There’s something remarkably hopeful about his pithy statement: “Anyone can be good in anything they want to be good at. As long as you put in the effort and the hard work!” Mohd Said Bani CM Din (“Call me Bani,” he says breezily) knows what he’s talking about. After all, he has proven with his own start-up public relations (PR) and communications company bzBee Consult that it’s definitely possible to start something new and keep up with the industry giants.
“Absolutely,” he reiterates when he sees my doubtful face, in an accent that lies somewhere between the confidence of an Ivy Leaguer and the laidback-ness of a typical Malaysian kampung boy content with a cup of kopi-O and a kuih talam in hand. At the age of 50, he’s an impressive presence — exuberant, fit and everything in between. Animated when making his point, in conversation he’ll take a subject, run with it into highly esoteric territory and then surprise you with a surprisingly down-to-earth assessment of his own persona.
Case in point: “I hate socialising” he blurts out suddenly in the midst of telling me another story. I raise my eyebrows. A PR mogul that hates socialising? Isn’t that quite an oxymoron? “I’m good at pretending though,” he adds, tongue-in-cheek and I choke on my coffee. “Sometimes I wonder if people are genuine. I do realise that it’s not everyone’s problem, it’s mine,” he explains sheepishly.
Then grinning widely, he proceeds to regale me about the time he told off a minister who kept calling him “bro” during a social function. “I mean, I’m not your brother so don’t call me bro. It’s so rempit!” he relates indignantly. Did you tell him that? I ask. “No. I did ask him though if we came from the same parents. He was taken aback but he got the message and laughed,” replies Bani, chuckling.
Still, his abhorrence of the farcical social scene hasn’t deterred him from doing what he does best — using his keen business acumen to drive his company to dizzying success in just a couple of years. “You don’t have to score at socialising to get ahead. Anyone can socialise or pretend to socialise. Communication skills, the ability to analyse the situation, convey one’s thoughts and get the right message across may be some of the most important business skills in the PR industry,” he surmises thoughtfully. “And that isn’t acquired through socialising!” he adds with a wink.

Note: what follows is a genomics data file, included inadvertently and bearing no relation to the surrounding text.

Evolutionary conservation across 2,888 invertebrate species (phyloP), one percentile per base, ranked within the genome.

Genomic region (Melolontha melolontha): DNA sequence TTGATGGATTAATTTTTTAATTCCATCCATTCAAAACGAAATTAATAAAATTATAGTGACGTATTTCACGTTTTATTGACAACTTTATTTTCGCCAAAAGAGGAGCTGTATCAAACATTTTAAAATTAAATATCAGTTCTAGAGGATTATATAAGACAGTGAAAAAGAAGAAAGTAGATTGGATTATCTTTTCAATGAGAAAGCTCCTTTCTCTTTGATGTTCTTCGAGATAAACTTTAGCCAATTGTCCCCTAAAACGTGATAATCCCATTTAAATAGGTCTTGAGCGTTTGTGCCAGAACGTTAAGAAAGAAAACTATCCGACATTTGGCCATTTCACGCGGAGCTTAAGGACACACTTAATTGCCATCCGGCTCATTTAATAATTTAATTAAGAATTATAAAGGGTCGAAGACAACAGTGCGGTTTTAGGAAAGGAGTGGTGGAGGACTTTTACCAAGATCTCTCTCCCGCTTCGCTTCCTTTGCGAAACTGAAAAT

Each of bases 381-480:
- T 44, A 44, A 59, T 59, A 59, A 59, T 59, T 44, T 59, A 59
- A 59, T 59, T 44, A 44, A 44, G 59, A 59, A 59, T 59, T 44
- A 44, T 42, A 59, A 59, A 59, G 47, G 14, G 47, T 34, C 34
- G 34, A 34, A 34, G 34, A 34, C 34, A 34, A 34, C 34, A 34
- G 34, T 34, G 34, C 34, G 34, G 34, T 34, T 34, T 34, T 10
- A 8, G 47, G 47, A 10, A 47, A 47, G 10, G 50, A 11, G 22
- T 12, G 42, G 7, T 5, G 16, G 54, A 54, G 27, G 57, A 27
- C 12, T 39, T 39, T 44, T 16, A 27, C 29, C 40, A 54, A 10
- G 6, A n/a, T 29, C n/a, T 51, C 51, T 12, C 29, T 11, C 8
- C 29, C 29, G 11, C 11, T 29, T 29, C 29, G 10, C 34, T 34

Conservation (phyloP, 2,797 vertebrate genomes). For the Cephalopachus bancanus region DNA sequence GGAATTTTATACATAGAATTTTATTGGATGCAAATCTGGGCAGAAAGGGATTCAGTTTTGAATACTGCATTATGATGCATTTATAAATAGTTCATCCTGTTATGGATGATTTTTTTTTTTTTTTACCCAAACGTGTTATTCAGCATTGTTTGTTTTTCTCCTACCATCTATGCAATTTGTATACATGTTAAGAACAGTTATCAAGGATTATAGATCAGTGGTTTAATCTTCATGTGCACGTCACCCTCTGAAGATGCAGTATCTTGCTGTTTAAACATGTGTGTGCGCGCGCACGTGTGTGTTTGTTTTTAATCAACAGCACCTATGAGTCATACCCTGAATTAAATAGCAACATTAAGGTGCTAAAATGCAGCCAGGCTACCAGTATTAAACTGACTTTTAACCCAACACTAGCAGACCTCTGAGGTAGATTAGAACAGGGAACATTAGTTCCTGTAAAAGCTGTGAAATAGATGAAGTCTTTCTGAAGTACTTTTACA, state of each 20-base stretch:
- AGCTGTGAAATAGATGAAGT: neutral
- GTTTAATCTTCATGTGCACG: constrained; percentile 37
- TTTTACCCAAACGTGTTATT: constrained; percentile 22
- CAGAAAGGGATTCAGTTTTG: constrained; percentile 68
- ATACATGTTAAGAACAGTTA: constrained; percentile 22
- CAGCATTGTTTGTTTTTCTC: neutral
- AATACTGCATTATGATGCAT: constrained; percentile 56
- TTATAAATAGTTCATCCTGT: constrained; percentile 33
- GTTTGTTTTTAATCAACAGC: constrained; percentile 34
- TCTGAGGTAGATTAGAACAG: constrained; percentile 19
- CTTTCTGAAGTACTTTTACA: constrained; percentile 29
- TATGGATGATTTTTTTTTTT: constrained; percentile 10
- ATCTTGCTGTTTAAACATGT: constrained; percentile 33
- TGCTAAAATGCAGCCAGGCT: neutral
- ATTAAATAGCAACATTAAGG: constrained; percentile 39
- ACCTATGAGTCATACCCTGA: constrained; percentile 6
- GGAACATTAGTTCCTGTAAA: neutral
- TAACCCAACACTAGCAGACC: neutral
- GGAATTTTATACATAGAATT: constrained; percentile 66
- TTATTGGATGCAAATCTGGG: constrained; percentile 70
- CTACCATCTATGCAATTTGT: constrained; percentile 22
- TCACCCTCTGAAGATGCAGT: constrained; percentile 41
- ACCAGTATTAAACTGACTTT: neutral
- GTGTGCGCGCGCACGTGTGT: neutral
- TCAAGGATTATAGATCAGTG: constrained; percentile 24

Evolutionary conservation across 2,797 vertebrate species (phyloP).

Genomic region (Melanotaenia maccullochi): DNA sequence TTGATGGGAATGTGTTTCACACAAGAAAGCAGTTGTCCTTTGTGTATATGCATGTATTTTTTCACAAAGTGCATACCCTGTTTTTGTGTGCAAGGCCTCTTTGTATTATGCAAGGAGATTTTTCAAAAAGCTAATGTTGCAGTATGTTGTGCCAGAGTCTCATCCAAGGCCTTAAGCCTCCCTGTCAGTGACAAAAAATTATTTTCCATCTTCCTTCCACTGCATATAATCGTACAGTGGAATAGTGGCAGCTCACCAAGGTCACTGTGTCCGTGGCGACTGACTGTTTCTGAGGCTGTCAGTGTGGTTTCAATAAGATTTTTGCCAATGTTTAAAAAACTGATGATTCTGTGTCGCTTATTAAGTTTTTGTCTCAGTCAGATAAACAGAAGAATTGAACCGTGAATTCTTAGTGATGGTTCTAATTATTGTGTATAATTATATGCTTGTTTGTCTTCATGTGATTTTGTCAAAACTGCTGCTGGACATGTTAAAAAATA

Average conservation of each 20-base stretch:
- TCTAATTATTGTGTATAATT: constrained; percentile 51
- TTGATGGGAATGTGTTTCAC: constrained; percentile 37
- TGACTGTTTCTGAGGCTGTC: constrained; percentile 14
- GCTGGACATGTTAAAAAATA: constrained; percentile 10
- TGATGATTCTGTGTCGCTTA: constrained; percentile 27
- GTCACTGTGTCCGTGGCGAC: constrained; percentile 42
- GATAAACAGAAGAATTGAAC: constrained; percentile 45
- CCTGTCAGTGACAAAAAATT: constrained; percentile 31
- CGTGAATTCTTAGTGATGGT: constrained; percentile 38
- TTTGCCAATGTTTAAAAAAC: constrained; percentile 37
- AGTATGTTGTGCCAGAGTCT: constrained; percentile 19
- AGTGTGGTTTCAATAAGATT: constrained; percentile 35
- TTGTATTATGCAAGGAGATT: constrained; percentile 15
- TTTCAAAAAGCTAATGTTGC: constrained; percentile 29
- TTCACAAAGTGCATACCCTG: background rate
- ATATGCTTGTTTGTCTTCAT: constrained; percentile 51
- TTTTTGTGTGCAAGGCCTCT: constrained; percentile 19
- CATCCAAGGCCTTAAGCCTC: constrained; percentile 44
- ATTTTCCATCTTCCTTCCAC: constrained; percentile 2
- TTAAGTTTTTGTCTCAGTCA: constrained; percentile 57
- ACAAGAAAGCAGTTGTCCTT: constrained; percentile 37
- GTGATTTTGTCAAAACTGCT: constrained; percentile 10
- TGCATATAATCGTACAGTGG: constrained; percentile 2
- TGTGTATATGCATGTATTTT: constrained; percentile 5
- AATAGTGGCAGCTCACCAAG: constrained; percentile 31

It appears that he’s on the right track. Both Bani and his firm have been awarded a string of accolades, including the former being awarded the ‘Masterclass Bumiputra CEO of the year’ while bzBee Consult received recognition for Excellence in Public Relations 2017 by the Selangor Excellence Business Awards recently. bzBee Consult was also bestowed the ‘Proactive Passion’ award at the SME & Entrepreneurship Business Awards 2017/2018 which is an annual recognition award programme organised by Yayasan Usahawan Malaysia. “It’s been an amazing year,” he agrees, smiling.
WINDING ROAD TO SUCCESS
His larger than life personality can be felt even before being seen. His voice reverberates through the modest office in Kelana Point Business Centre before the youngish-looking founder and owner strides out with his hand outstretched for a handshake. “You look familiar,” he says, his eyes squinting as he tries to make out where he’s seen me before. “I’m really not good with names but I never forget a face,” he adds.
Ushering me into his office, he says in an aside to me: “I’ve always dreamt of an office space like this when I was young. I’m a very visual person so what you see here today was in my head for the longest time ever since I was a boy. I wanted to be an entrepreneur and own an office like this. I didn’t know what I was going to do back then but I knew I wanted to boss people around!” reveals Bani, laughing heartily.
“PR has never been my passion,” he then declares as he sits down across me. “I’m really not a PR person. But one thing I do know is that anyone can be good in anything they want to be good at. As long as you put in the effort and hard work, you can succeed!” he says, looking at me intently as I find myself wondering if I’m hearing a confession or being rah rah-ed by a life coach who longs to see me succeed. “Anything?” I finally ask incredulously.
Absolutely!” is his resolute reply.
He certainly didn’t start off as a PR maverick. A Public Service Department scholar, Bani graduated with a law degree from the University of Sheffield in the UK and was one of the few government scholars at that time to have had the opportunity of working in England upon completing his professional course at Oxford after his graduation. “I practised as a solicitor in the UK,” he recalls before adding with a wry smile: “I didn’t want to become a lawyer either. I really wanted to study architecture but my father said ‘no’, so law was the next best alternative.”